Impact of voluntary exercise and housing conditions on hippocampal glucocorticoid receptor, miR-124 and anxiety

Pan-Vazquez, Alejandro, Rye, Natasha, Ameri, Mitra, McSparron, Bethan, Smallwood, Gabriella, Bickerdyke, Jordan, Rathbone, Alex, Dajas-Bailador, Federico and Toledo-Rodriguez, Maria (2015) Impact of voluntary exercise and housing conditions on hippocampal glucocorticoid receptor, miR-124 and anxiety. Molecular Brain, 8 (1). p. 40. ISSN 1756-6606

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Background: Lack of physical activity and increased levels of stress contribute to the development of multiple physical and mental disorders. An increasing number of studies relate voluntary exercise with greater resilience to psychological stress, a process that is highly regulated by the hypothalamic-pituitary-adrenal (HPA) axis. However, the molecular mechanisms underlying the beneficial effects of exercise on stress resilience are still poorly understood. Here we have studied the impact of long term exercise and housing conditions on: a) hippocampal expression of glucocorticoid receptor (Nr3c1), b) epigenetic regulation of Nr3c1 (DNA methylation at the Nr3c1-1F promoter and miR-124 expression), c) anxiety (elevated plus maze, EPM), and d) adrenal gland weight and adrenocorticotropic hormone receptor (Mc2r) expression.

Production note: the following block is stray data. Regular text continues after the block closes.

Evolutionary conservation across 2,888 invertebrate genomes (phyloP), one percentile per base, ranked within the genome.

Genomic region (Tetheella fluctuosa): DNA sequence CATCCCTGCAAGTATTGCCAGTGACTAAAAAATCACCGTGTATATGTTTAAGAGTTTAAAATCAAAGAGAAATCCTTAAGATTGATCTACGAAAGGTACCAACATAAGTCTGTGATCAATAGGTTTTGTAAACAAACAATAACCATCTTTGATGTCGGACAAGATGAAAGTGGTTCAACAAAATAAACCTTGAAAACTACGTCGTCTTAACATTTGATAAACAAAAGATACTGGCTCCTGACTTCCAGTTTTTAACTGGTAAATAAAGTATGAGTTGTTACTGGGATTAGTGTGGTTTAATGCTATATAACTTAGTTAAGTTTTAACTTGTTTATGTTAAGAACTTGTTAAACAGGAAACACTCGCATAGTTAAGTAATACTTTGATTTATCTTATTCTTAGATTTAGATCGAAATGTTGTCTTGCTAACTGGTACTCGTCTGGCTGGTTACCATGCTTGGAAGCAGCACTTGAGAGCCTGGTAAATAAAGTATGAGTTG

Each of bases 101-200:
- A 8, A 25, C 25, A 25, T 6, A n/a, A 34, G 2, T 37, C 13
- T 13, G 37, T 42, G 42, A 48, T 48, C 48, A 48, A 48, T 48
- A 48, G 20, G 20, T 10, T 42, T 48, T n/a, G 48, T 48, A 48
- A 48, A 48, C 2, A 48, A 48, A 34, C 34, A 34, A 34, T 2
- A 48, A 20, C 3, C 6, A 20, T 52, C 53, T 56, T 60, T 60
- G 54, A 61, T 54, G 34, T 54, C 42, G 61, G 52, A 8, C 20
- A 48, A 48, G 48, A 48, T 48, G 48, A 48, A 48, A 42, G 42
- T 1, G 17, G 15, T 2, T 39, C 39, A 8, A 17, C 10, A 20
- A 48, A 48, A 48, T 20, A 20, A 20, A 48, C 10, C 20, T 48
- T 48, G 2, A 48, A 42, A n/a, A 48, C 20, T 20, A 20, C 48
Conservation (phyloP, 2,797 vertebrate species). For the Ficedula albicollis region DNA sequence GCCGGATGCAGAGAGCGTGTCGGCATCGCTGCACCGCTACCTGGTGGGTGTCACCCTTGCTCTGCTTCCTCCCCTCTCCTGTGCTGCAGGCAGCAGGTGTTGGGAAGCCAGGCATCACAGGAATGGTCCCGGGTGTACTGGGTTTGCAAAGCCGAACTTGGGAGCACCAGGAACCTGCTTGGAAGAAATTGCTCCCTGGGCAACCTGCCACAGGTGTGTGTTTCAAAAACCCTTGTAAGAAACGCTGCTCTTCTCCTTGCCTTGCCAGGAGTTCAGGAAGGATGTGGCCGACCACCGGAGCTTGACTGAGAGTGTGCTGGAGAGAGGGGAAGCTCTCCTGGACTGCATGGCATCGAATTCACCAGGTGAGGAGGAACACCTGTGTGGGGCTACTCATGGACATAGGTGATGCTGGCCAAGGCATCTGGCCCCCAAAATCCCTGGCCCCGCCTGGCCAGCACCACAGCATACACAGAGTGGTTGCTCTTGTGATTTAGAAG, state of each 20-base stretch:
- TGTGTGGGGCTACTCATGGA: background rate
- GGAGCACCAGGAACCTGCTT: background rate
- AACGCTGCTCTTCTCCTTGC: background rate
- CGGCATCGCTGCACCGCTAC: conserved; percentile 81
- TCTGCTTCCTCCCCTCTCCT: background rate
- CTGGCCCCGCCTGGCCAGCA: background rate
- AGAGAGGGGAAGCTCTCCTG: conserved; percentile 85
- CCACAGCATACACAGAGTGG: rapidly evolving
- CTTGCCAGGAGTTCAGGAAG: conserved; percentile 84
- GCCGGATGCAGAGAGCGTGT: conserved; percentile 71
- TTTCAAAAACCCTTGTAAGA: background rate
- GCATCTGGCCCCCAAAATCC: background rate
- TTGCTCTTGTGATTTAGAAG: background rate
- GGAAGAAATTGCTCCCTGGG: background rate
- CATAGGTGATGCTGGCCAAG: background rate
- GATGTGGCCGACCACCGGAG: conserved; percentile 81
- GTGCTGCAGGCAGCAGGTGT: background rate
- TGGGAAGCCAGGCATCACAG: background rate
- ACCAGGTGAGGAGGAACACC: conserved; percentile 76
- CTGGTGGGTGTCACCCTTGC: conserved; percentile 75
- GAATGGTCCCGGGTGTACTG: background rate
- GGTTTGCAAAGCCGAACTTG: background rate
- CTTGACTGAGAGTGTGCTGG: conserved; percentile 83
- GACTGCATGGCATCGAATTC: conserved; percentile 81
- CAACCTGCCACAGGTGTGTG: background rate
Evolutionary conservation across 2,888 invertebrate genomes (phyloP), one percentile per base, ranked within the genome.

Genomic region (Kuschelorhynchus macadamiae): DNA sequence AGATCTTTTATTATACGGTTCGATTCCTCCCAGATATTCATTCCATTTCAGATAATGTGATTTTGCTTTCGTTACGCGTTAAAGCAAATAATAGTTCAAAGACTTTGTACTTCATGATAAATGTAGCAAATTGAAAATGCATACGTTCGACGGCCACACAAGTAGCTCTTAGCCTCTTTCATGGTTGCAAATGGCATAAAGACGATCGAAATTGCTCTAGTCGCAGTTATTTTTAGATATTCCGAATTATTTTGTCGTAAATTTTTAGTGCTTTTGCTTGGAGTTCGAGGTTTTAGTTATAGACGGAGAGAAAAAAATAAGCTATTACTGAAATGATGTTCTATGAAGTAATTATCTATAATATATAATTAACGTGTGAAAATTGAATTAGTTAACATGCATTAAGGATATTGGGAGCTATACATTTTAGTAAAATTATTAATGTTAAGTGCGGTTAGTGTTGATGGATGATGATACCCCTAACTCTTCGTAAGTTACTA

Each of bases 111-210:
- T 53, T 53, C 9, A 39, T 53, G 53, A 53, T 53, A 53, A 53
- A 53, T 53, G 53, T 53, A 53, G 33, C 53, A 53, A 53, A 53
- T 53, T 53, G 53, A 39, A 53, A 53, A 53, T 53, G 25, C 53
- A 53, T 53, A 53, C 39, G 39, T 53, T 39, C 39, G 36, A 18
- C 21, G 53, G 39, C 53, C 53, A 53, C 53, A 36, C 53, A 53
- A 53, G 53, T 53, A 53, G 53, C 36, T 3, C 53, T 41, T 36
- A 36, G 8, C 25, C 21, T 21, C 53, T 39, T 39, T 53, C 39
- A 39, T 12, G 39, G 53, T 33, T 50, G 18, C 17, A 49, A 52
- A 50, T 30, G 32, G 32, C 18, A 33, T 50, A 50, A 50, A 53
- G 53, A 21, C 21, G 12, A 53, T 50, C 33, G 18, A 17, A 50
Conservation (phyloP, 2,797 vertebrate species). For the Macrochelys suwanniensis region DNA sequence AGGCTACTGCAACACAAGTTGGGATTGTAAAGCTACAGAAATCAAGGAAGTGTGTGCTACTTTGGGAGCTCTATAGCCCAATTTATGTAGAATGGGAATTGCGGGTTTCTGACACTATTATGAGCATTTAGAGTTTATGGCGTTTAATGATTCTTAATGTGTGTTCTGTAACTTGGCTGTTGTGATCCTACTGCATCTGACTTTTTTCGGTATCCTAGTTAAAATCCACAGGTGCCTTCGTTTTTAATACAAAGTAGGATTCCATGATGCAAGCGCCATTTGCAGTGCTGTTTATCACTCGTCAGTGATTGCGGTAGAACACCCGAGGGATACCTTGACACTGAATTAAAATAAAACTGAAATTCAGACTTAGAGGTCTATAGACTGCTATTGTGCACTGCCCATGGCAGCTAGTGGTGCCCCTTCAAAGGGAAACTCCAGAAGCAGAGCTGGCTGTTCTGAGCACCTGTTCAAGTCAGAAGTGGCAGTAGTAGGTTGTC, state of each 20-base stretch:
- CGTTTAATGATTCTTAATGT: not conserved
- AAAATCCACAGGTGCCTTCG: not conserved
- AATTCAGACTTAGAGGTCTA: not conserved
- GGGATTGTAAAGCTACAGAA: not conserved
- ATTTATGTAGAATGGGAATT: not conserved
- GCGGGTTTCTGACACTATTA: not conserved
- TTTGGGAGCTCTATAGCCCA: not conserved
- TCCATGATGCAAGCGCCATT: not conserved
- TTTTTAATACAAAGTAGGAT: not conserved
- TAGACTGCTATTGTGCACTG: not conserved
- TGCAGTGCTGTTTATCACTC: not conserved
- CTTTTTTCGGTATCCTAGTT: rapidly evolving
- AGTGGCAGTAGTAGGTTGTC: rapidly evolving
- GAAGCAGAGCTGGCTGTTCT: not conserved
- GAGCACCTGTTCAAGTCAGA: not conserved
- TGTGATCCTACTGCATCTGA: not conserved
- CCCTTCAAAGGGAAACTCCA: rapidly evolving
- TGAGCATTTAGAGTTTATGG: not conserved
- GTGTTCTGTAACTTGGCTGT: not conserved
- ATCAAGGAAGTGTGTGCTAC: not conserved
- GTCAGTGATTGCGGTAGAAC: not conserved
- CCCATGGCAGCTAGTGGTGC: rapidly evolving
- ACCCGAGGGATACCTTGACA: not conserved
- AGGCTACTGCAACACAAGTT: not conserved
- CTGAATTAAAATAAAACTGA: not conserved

Results: Exercise increased Nr3c1 and Nr3c1-1F expression and decreased miR-124 levels in the hippocampus in single-housed mice, suggesting enhanced resilience to stress. The opposite was found for pair-housed animals. Bisulfite sequencing showed virtually no DNA methylation in the Nr3c1-1F promoter region. Single-housing increased the time spent on stretch attend postures. Exercise decreased the time spent at the open arms of the EPM, however, the mobility of the exercise groups was significantly lower. Exercise had opposite effects on the adrenal gland weight of single and pair-housed mice, while it had no effect on adrenal Mc2r expression.

Conclusions: These results suggest that exercise exerts a positive impact on stress resilience in single-housed mice that could be mediated by decreasing miR-124 and increasing Nr3c1 expression in the hippocampus. However, pair-housing reverses these effects possibly due to stress from dominance disputes between pairs.

Item Type: Article
Keywords: Epigenetics ; Glucocorticoid receptor ; Exercise ; Stress ; microRNA
Schools/Departments: University of Nottingham, UK > Faculty of Medicine and Health Sciences > School of Life Sciences
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Depositing User: Eprints, Support
Date Deposited: 01 Mar 2017 11:54
Last Modified: 04 May 2020 17:13

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